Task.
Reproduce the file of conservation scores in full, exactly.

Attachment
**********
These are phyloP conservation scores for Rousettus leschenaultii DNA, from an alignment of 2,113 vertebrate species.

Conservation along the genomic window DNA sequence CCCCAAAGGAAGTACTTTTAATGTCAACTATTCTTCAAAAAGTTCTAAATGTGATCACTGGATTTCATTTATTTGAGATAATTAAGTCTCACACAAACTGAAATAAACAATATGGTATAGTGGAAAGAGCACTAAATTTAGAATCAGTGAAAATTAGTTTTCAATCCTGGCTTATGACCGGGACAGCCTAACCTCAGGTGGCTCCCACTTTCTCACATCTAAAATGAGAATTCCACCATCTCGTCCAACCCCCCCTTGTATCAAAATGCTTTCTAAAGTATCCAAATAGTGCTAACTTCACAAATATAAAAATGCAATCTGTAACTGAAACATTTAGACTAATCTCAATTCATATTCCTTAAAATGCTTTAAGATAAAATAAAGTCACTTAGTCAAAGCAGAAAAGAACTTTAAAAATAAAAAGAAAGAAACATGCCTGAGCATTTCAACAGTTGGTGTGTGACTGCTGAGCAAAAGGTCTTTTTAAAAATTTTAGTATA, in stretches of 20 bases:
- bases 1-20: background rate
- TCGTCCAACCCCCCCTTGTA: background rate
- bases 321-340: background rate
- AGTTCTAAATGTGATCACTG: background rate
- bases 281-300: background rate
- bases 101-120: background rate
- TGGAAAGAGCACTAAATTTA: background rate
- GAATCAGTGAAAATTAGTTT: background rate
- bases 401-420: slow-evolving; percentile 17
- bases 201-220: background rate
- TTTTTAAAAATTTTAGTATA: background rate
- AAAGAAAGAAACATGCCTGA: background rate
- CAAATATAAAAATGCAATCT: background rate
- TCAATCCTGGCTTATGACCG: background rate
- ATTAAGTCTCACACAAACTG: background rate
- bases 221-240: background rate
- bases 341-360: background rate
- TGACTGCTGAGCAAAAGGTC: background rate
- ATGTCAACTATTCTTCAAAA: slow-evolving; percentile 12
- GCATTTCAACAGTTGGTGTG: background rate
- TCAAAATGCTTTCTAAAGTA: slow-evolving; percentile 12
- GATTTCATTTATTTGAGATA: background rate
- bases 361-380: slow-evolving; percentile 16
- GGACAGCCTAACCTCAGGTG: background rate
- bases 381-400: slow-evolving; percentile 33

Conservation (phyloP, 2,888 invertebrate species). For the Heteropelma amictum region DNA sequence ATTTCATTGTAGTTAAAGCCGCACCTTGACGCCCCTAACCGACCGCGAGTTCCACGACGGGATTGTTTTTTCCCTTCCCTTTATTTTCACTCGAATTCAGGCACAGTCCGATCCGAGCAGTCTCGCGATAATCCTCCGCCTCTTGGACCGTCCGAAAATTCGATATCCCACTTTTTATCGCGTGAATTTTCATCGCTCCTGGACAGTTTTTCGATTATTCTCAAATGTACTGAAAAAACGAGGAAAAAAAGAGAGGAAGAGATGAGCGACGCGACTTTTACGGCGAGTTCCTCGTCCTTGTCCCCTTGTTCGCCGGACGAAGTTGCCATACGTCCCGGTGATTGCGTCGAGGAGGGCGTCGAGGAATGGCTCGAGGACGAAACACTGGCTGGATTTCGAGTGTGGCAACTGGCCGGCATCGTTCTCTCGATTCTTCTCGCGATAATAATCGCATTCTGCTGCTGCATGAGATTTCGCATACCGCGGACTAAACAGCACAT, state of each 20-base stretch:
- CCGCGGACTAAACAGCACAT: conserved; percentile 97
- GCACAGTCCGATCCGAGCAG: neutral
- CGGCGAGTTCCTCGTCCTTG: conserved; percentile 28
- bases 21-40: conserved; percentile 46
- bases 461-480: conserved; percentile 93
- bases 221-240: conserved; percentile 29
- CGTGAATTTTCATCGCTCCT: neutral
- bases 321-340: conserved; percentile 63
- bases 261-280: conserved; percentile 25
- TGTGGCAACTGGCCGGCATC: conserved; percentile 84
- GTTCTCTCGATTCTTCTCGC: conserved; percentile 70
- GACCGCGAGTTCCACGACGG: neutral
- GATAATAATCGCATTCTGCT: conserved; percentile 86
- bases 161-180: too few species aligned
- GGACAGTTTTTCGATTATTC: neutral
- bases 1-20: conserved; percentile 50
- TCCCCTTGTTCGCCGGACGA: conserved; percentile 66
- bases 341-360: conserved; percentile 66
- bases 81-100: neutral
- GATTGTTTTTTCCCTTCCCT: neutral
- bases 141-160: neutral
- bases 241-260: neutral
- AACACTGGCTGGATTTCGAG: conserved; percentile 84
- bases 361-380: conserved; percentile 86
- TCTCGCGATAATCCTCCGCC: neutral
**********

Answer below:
These are phyloP conservation scores for Rousettus leschenaultii DNA, from an alignment of 2,113 vertebrate species.

Conservation along the genomic window DNA sequence CCCCAAAGGAAGTACTTTTAATGTCAACTATTCTTCAAAAAGTTCTAAATGTGATCACTGGATTTCATTTATTTGAGATAATTAAGTCTCACACAAACTGAAATAAACAATATGGTATAGTGGAAAGAGCACTAAATTTAGAATCAGTGAAAATTAGTTTTCAATCCTGGCTTATGACCGGGACAGCCTAACCTCAGGTGGCTCCCACTTTCTCACATCTAAAATGAGAATTCCACCATCTCGTCCAACCCCCCCTTGTATCAAAATGCTTTCTAAAGTATCCAAATAGTGCTAACTTCACAAATATAAAAATGCAATCTGTAACTGAAACATTTAGACTAATCTCAATTCATATTCCTTAAAATGCTTTAAGATAAAATAAAGTCACTTAGTCAAAGCAGAAAAGAACTTTAAAAATAAAAAGAAAGAAACATGCCTGAGCATTTCAACAGTTGGTGTGTGACTGCTGAGCAAAAGGTCTTTTTAAAAATTTTAGTATA, in stretches of 20 bases:
- bases 1-20: background rate
- TCGTCCAACCCCCCCTTGTA: background rate
- bases 321-340: background rate
- AGTTCTAAATGTGATCACTG: background rate
- bases 281-300: background rate
- bases 101-120: background rate
- TGGAAAGAGCACTAAATTTA: background rate
- GAATCAGTGAAAATTAGTTT: background rate
- bases 401-420: slow-evolving; percentile 17
- bases 201-220: background rate
- TTTTTAAAAATTTTAGTATA: background rate
- AAAGAAAGAAACATGCCTGA: background rate
- CAAATATAAAAATGCAATCT: background rate
- TCAATCCTGGCTTATGACCG: background rate
- ATTAAGTCTCACACAAACTG: background rate
- bases 221-240: background rate
- bases 341-360: background rate
- TGACTGCTGAGCAAAAGGTC: background rate
- ATGTCAACTATTCTTCAAAA: slow-evolving; percentile 12
- GCATTTCAACAGTTGGTGTG: background rate
- TCAAAATGCTTTCTAAAGTA: slow-evolving; percentile 12
- GATTTCATTTATTTGAGATA: background rate
- bases 361-380: slow-evolving; percentile 16
- GGACAGCCTAACCTCAGGTG: background rate
- bases 381-400: slow-evolving; percentile 33

Conservation (phyloP, 2,888 invertebrate species). For the Heteropelma amictum region DNA sequence ATTTCATTGTAGTTAAAGCCGCACCTTGACGCCCCTAACCGACCGCGAGTTCCACGACGGGATTGTTTTTTCCCTTCCCTTTATTTTCACTCGAATTCAGGCACAGTCCGATCCGAGCAGTCTCGCGATAATCCTCCGCCTCTTGGACCGTCCGAAAATTCGATATCCCACTTTTTATCGCGTGAATTTTCATCGCTCCTGGACAGTTTTTCGATTATTCTCAAATGTACTGAAAAAACGAGGAAAAAAAGAGAGGAAGAGATGAGCGACGCGACTTTTACGGCGAGTTCCTCGTCCTTGTCCCCTTGTTCGCCGGACGAAGTTGCCATACGTCCCGGTGATTGCGTCGAGGAGGGCGTCGAGGAATGGCTCGAGGACGAAACACTGGCTGGATTTCGAGTGTGGCAACTGGCCGGCATCGTTCTCTCGATTCTTCTCGCGATAATAATCGCATTCTGCTGCTGCATGAGATTTCGCATACCGCGGACTAAACAGCACAT, state of each 20-base stretch:
- CCGCGGACTAAACAGCACAT: conserved; percentile 97
- GCACAGTCCGATCCGAGCAG: neutral
- CGGCGAGTTCCTCGTCCTTG: conserved; percentile 28
- bases 21-40: conserved; percentile 46
- bases 461-480: conserved; percentile 93
- bases 221-240: conserved; percentile 29
- CGTGAATTTTCATCGCTCCT: neutral
- bases 321-340: conserved; percentile 63
- bases 261-280: conserved; percentile 25
- TGTGGCAACTGGCCGGCATC: conserved; percentile 84
- GTTCTCTCGATTCTTCTCGC: conserved; percentile 70
- GACCGCGAGTTCCACGACGG: neutral
- GATAATAATCGCATTCTGCT: conserved; percentile 86
- bases 161-180: too few species aligned
- GGACAGTTTTTCGATTATTC: neutral
- bases 1-20: conserved; percentile 50
- TCCCCTTGTTCGCCGGACGA: conserved; percentile 66
- bases 341-360: conserved; percentile 66
- bases 81-100: neutral
- GATTGTTTTTTCCCTTCCCT: neutral
- bases 141-160: neutral
- bases 241-260: neutral
- AACACTGGCTGGATTTCGAG: conserved; percentile 84
- bases 361-380: conserved; percentile 86
- TCTCGCGATAATCCTCCGCC: neutral